The NFL season is underway. And so is the CFL season. It's more or less the same as American football, but for a few subtle differences. Here are some facts to get you up to speed on Canada's favorite sport, if you don't count hockey, curling, and lacrosse.
Unlike the open, rectangular field used in American football play, the Canadian football field is round, and encased entirely in glass and wire.
Because too many balls got caught in the overhead wires, the CFL did away with post-score kickoffs in 1947 in favor of a jump-ball.
Teams are selected by the local fan-base, in much the same way as Canadian parliamentary elections. The annual Grey Cup champion is also the result of a vote.
Many CFL standouts have gone on to big careers in the NFL, including Warren Moon, Doug Flutie, and Rocket Ishmael. In 1997, the CFL put an end to the possibility of any more defections with the introduction of a 54-week season.
All huddle conversations and nonverbals are required by Canadian law to be delivered in English and French.
Beloved Canadian comic actor John Candy was a co-owner of the CFL's Toronto Argonauts, and was the public face of the team, attending most home games and appearing in TV commercials. Candy inspired his castmates from SCTV to buy teams, too. During the 1982-83 season, all eight CFL teams were owned by an SCTV cast member, with the exception of the Edmonton Eskimos, owned jointly by Rick Moranis and Dave Thomas, because those guys did everything together.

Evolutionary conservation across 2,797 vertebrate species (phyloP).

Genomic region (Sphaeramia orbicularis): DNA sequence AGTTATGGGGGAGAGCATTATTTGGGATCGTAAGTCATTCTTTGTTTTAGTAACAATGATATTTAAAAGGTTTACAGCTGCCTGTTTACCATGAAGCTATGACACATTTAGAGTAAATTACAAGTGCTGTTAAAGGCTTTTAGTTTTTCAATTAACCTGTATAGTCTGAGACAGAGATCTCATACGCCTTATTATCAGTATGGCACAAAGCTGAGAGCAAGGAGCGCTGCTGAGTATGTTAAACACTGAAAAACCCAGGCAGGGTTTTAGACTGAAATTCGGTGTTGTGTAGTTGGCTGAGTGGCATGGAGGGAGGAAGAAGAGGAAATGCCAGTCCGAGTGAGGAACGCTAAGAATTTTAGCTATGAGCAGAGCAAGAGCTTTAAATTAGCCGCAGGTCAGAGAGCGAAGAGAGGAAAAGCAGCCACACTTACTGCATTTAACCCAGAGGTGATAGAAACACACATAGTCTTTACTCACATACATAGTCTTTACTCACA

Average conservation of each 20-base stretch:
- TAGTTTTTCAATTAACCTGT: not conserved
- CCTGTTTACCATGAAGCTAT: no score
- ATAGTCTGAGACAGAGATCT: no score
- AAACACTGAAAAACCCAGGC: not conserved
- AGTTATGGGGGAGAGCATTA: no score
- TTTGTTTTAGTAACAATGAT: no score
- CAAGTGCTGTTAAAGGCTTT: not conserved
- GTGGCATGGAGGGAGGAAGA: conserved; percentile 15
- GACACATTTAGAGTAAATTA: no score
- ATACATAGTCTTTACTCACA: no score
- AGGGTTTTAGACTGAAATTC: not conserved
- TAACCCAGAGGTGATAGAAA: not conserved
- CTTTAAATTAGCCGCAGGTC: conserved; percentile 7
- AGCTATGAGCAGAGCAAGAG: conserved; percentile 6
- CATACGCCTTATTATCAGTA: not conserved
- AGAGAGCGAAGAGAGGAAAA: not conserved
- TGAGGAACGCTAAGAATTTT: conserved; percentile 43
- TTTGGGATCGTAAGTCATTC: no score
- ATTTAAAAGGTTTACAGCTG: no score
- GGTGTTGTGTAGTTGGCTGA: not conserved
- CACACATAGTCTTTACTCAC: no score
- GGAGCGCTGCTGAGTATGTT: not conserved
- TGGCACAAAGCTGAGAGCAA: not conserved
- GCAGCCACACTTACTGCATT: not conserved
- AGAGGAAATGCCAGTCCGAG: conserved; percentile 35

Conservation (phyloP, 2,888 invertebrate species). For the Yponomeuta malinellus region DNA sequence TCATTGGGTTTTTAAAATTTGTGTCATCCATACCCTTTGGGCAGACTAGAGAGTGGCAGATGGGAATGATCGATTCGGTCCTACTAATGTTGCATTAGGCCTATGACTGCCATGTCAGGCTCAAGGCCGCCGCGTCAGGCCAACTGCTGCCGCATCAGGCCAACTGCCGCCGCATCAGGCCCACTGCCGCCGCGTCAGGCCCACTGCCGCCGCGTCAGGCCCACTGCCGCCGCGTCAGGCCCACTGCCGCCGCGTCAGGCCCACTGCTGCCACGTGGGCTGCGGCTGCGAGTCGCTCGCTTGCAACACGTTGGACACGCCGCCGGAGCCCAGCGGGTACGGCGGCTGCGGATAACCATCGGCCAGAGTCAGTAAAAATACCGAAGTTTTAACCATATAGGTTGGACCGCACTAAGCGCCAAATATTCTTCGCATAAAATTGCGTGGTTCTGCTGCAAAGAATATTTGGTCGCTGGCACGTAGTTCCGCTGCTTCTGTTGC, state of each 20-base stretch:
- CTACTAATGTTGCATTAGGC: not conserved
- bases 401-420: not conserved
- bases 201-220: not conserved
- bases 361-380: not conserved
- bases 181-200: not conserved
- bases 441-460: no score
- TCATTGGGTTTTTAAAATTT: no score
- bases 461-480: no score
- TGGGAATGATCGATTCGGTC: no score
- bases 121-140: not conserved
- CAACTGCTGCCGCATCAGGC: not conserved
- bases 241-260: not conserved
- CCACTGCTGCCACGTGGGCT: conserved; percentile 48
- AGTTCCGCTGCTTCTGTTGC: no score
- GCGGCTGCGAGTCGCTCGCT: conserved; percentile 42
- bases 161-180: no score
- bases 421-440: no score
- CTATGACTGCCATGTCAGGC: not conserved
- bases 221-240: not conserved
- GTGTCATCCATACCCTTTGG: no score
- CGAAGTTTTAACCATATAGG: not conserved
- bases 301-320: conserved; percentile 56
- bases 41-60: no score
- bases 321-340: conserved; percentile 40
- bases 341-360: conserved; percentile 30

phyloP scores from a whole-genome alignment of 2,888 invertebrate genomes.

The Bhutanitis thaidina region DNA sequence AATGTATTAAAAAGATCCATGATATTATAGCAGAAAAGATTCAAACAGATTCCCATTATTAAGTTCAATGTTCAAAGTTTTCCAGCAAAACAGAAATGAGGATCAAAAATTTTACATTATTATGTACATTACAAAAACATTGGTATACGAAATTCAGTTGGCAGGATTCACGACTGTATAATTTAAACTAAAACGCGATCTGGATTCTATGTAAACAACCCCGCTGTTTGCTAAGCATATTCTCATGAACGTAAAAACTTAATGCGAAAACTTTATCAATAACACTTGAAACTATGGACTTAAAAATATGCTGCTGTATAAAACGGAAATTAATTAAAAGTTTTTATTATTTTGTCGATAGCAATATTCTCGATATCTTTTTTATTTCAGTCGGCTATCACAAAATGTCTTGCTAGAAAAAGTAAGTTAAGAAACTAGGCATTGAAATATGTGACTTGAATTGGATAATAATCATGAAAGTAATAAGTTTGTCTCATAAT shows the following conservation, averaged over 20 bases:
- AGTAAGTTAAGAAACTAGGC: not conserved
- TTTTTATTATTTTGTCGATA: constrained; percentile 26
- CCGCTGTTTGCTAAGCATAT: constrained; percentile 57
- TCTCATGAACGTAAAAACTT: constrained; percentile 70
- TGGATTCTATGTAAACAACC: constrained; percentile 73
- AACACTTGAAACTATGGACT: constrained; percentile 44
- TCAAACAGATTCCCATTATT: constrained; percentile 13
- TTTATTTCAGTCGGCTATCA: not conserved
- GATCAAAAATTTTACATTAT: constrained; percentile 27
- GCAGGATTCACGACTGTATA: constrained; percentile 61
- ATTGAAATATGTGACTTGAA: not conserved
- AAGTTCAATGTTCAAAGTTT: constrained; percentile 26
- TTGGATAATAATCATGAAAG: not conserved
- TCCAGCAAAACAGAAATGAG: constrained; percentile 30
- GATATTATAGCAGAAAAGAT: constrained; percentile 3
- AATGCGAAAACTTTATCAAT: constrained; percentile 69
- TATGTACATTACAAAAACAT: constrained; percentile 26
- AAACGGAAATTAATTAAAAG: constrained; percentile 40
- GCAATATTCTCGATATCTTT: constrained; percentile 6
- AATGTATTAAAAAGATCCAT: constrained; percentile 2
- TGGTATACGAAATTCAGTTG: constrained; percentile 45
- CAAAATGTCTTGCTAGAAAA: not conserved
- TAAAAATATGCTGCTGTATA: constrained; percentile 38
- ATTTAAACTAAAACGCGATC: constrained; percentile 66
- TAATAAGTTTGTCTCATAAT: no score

Despite an ill-fated attempt to expand into American cities in the 1994-95 season, the CFL expanded into Mexico the following season, introducing two teams in the Mexico City are. Their whereabouts are unknown.
You've probably heard of the quirky fact that at one point there were two teams called the Rough Riders. That's not exactly true: the teams were called the Saskatchewan Roughriders and the Ottawa Rough Riders. Both are relics of an ill-fated 1975 league-wide sponsorship by a condom manufacturer that required all CFL teams to be called the Roughriders (Anglophone Canada) or Rough Riders (Francophone Canada).
In the NFL, there are three ways for a team to score: a touchdown, field goal, or safety. In the CFL, there are thousands of permutations possible. Points, and fractions thereof, are awarded for what may appear to be the same play, although with extra points added and subtracted based on the weather, overall health of the Canadian stock market, the scoring player's opinion about the "purity of the play," and, of course, the everchanging whims of the Great Canadian Oracle.
The post-score "extra point" is worth 65 points, and it is awarded if the team's coach can toss the game ball into an apple crate (formerly a peach basket) from midfield.
The highest-scoring game in Canadian history: A September 1964 became between the Calgary Stampeders and Montreal Alouettes happened during a bullish Canadian economy and an Oracle well-rested from a much needed vacation, and both team's defensive lines participating in a charity car wash to celebrate the Canadian centennial. Final score: Montreal, 431-5/8 to Calgary, 398-4/7.